A new formula for determining which of two innocent parties of a land fraud should keep the property in question is among proposals for reform of the legal framework governing land registration in England and Wales to be published today.
The Law Commission's consultation opens within a week of the government publishing proposals to sell Land Registry to the private sector, a move that would require primary legislation.
However the commission states that the privatisation plan 'is not a matter that falls within our project'. Instead, the 500-page document involves a wide-ranging review of the Land Registration Act 2002, including manorial rights and chancel liability, overreaching and the protection of beneficial interests and registration of local land charges.
A 'pervasive issue' is how the registration system responds to fraud, for example where an innocent purchaser buys from someone who fraudulently claims to be the owner, thus displacing the legitimate owner from the register. The consultation proposes a provision formula 'to clarify and simplify' how the innocent victims should be compensated and which innocent party should end up with the property.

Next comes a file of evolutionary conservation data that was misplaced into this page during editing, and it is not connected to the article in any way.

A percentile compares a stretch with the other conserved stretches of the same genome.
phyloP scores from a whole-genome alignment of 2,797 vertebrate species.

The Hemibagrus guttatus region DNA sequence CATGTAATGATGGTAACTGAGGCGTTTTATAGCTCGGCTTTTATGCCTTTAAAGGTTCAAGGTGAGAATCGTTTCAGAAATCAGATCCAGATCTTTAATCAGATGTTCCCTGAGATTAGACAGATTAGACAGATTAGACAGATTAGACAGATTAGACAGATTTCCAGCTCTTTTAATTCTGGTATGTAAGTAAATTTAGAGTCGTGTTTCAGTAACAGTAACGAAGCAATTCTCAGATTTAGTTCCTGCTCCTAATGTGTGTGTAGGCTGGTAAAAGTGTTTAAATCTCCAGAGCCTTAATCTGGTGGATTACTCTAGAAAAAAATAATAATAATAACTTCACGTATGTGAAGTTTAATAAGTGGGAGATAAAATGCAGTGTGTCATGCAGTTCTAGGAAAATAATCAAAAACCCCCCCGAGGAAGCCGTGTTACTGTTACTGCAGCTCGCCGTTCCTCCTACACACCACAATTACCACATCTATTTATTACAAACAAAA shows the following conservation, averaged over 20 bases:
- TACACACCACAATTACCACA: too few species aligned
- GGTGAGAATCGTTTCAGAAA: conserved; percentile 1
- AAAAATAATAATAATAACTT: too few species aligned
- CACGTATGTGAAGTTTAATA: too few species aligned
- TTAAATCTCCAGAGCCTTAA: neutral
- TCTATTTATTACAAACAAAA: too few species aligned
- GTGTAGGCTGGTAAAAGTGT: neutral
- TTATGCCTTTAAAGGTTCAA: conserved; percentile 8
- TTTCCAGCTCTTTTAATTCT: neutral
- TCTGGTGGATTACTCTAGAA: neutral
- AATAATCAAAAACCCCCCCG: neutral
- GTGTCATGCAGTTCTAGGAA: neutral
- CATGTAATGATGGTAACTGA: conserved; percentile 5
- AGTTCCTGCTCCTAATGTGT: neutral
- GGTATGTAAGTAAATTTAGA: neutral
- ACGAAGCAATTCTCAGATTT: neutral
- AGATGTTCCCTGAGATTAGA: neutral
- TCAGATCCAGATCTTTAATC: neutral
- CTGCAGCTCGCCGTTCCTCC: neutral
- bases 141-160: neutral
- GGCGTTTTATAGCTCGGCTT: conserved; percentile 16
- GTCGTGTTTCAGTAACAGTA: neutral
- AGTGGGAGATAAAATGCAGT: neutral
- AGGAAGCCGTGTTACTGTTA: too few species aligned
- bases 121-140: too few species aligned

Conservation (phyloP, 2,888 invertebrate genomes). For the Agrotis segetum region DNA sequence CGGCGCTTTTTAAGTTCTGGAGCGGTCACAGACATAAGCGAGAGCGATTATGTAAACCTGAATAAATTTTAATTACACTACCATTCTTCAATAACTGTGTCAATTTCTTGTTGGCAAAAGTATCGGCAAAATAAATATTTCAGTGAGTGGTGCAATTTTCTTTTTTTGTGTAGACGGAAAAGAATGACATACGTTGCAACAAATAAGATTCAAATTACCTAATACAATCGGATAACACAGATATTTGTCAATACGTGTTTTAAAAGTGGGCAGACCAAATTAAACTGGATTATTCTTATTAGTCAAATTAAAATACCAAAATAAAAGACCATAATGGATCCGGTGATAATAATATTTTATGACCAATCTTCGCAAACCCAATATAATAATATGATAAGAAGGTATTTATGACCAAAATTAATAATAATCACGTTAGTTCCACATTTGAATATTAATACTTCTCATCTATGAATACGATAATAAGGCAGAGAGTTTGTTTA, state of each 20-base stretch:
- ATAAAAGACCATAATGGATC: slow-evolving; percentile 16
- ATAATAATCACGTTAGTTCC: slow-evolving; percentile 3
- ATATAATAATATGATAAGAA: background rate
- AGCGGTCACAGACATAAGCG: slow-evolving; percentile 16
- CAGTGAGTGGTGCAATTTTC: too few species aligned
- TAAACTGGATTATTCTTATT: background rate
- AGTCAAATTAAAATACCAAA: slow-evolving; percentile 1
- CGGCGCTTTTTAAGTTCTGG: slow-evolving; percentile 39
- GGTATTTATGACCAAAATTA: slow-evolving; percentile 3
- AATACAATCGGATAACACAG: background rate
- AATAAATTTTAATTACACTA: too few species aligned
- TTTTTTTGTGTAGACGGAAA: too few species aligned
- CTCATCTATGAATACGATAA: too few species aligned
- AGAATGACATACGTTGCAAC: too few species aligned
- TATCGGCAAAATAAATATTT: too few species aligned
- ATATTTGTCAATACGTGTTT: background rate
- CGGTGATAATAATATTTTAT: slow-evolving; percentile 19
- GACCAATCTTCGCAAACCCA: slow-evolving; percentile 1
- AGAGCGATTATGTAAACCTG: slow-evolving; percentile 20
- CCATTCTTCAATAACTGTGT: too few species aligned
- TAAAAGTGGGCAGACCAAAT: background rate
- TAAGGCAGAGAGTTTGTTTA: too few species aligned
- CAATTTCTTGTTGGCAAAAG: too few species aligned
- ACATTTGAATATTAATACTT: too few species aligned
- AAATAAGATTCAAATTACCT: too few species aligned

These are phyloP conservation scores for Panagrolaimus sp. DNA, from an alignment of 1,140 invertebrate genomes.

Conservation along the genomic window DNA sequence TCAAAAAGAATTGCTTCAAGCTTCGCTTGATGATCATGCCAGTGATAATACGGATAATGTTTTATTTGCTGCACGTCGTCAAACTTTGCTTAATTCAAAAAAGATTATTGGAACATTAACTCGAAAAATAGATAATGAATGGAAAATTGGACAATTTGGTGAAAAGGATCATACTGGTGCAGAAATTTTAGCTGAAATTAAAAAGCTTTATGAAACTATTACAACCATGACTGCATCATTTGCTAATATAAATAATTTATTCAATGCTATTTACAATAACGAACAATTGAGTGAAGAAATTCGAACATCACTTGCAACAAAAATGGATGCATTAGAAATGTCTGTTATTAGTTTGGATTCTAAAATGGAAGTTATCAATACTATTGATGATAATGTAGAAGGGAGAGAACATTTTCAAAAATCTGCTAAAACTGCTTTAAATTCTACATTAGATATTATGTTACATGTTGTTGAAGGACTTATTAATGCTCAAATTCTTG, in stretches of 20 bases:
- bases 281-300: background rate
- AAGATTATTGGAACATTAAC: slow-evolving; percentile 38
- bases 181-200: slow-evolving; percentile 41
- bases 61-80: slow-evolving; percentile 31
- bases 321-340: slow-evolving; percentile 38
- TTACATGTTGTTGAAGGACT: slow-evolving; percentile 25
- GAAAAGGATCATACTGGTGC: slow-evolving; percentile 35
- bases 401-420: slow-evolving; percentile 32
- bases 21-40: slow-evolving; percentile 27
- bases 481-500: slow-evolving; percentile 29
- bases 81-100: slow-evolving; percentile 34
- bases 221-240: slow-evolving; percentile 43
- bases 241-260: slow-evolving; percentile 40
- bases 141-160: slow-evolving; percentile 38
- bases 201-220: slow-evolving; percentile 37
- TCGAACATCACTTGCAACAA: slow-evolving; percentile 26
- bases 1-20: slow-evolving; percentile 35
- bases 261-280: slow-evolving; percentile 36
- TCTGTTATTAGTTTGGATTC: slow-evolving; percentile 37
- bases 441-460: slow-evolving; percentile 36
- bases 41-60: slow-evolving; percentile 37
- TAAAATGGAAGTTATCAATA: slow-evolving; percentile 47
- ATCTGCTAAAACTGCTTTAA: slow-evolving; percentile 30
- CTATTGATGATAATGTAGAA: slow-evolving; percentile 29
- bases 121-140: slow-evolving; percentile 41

The paper also examines whether more can be done to prevent fraud, including how the land registration system could include more effective identity checks.
The commission notes that the 2002 act 'provided for an ambitious electronic conveyancing model which has not yet been achieved'. It is seeking views on provisional proposals that will facilitate a more flexible approach to the development of electronic conveyancing.
Professor Nick Hopkins, law commissioner for property, family and trust law, said: 'The landscape within which land registration operates has changed considerably since the 2002 act came into force. Our review provides an opportunity for landowners, conveyancers, lenders and all those with an interest in the property market to tell us how the act has been working in practice.
'It allows us to consider where we can bring greater certainty and security and what can be done to reinforce the role of the land register as a guarantee of title.'
The consultation is open until 30 June.